Area Forecast Discussion
Issued by NWS Duluth, MN

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FXUS63 KDLH 181735

Area Forecast Discussion
National Weather Service Duluth MN
1235 PM CDT Fri Aug 18 2017

Issued at 1223 PM CDT Fri Aug 18 2017

Update for the 18z Aviation Discussion below.

UPDATE Issued at 721 AM CDT Fri Aug 18 2017

Update for new 12Z Aviation Discussion below.


.SHORT TERM...(Today through Saturday)
Issued at 421 AM CDT Fri Aug 18 2017

A chance for isolated/scattered showers/storms today across
northern Minnesota and parts of northwest Wisconsin under partly
sunny skies today, then warmer and mostly sunny on Saturday.

On the synoptic scale a mid-level shortwave will subtly deepen as
it moves from southern Manitoba southeast across the Upper
Midwest today. With clearing skies today, diurnal heating will
lead to Cu developing across the region today, and with the wave
coming across leading to broad-scale lift (or at least a lack of
strong subsidence) there will be at least isolated showers
developing this afternoon. Instability on the order of around 1000
J/kg SBCAPE may lead to some brief thunderstorms, though weak
winds through the column (nothing stronger than about 25 knots)
will lead to short-duration storms. Otherwise northwest winds
today with highs in the 70s.

Tonight the afternoon Cu clears out and another round of fog is
expected to develop away from Lake Superior. Lows upper 50s to low

Warmer Saturday as a mid-level ridge building across the Great
Plains leads to broad-scale subsidence, though scattered diurnally
driven afternoon "fair weather" Cu expected. Highs around 80.

.LONG TERM...(Saturday night through Thursday)
Issued at 421 AM CDT Fri Aug 18 2017

Main concerns for the long-term involve cloud cover and
precipitation chances Sunday evening through Tuesday morning.

Surface high pressure is forecast over the Midwest Saturday
evening as the mid-level pattern transitions to quasi-zonal flow.
Surface low pressure over northern Manitoba will advance eastward
ahead of a shortwave trough over the western Canadian Prairies. A
cool front will trail south into the Northern Plains and Upper
Midwest and move eastward as well. Convergence along the frontal
boundary may be sufficient to generate a few showers or
thunderstorms Saturday night and Sunday morning. Held onto mainly
slight chance POPs, with a few pockets of low-end chance POPs.
There are several differences between deterministic models with
the 00Z packages, and confidence is not especially high in any
particular location receiving rain. The frontal boundary will
stall out to our south and eventually move northward as a warm
front Sunday night and Monday.

A southern stream shortwave trough will move through the Four
Corners region and into the western Plains with lee cyclogenesis
over southeast Colorado Sunday and Sunday night. The low pressure
at the surface and aloft will bring clouds and rain showers north
into the region. There are some convective elements in the GFS and
NAM solutions which result in lower confidence. There is a
potential for an MCS to develop Sunday afternoon/evening in
Nebraska or South Dakota, which would then ride east near the warm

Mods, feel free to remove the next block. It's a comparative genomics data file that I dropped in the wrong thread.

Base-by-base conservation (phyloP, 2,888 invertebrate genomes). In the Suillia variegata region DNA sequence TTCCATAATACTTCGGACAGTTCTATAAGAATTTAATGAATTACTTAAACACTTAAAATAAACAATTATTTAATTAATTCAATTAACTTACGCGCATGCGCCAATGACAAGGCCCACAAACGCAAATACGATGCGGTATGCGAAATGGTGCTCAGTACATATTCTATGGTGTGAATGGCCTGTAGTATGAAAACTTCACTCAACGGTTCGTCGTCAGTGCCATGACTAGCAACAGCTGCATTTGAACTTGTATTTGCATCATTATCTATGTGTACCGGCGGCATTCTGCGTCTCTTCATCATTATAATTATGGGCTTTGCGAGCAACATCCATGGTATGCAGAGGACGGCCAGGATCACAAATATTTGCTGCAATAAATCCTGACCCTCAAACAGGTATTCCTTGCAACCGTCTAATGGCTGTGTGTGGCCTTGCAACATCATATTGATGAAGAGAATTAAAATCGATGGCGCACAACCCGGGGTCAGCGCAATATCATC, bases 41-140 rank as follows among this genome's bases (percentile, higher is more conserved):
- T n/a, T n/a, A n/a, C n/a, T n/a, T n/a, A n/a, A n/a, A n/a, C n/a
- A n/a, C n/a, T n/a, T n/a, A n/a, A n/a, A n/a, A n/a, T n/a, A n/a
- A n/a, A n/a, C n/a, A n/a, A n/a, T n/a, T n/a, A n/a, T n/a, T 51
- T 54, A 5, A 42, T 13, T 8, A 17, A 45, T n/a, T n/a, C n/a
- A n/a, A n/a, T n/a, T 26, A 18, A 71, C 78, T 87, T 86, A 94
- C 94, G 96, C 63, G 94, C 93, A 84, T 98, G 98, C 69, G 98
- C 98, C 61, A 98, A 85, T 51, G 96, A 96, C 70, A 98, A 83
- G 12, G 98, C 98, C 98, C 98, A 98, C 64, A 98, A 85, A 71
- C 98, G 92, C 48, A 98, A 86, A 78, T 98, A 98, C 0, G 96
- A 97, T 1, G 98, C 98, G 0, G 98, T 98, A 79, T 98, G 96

front and into Minnesota and eventually Wisconsin. Considering
the difficulty in resolving storm-scale features 3.5 days before
the event support sticking with a consensus approach to POPs and
precip at this time. Have lowered max temps a few degrees below
the consensus blends Monday as a 3-hour window of the upcoming
solar eclipse will have its greatest affects during peak heating.
Further nudges cooler may be needed with the next several forecast
cycles. Several deterministic models point to a potential for
brief clearing during the early afternoon Monday, which would
permit viewing some of the eclipse for portions of the Northland.

A progressive northern stream shortwave trough will move through
the northern Rockies and into region Monday night. Rain chances
increase once again Monday night and Tuesday morning as that
trough moves through. For the remainder of the week, an omega
blocking pattern evolves with anchoring low pressure over eastern
and western Canada and a high amplitude ridge over the center of
the continent. The Northland will be on the edge of the
northwesterly flow aloft and the ridge to the west. Precipitation
chances will be low and temperatures will trend near normal.


.AVIATION...(For the 18Z TAFS through 18Z Saturday afternoon)
Issued at 1235 PM CDT Fri Aug 18 2017

VFR conditions to continue for this afternoon through the evening
over all of the Northland TAF sites. High-level cirrus, with
possibly some lower cumulus clouds, should continue through the
afternoon as modest showers and storms have formed to the south
and west this morning/afternoon. A mid-level shortwave will
support at least chances of showers and thunderstorms, from KBRD
northeastward towards KINL and over the Iron Range of Minnesota.
The high-resolution models differ on the areal coverage of this
activity, so confidence is a bit low on impacts to TAF sites.
Still, continued the mention of VCSH/VCTS across most of the

A ridge of high pressure then moves into the region tonight,
leading to clearing skies over the Northland. This, coupled with
light winds, will lead to the development of MVFR/IFR fog
for all of the TAF sites, except for KDLH.


DLH  75  55  80  60 /  20  20   0  20
INL  76  51  81  60 /  40  10   0  30
BRD  73  54  81  61 /  40  20   0  20
HYR  74  53  81  58 /  20  20   0  10
ASX  75  57  84  61 /  10  20   0  10




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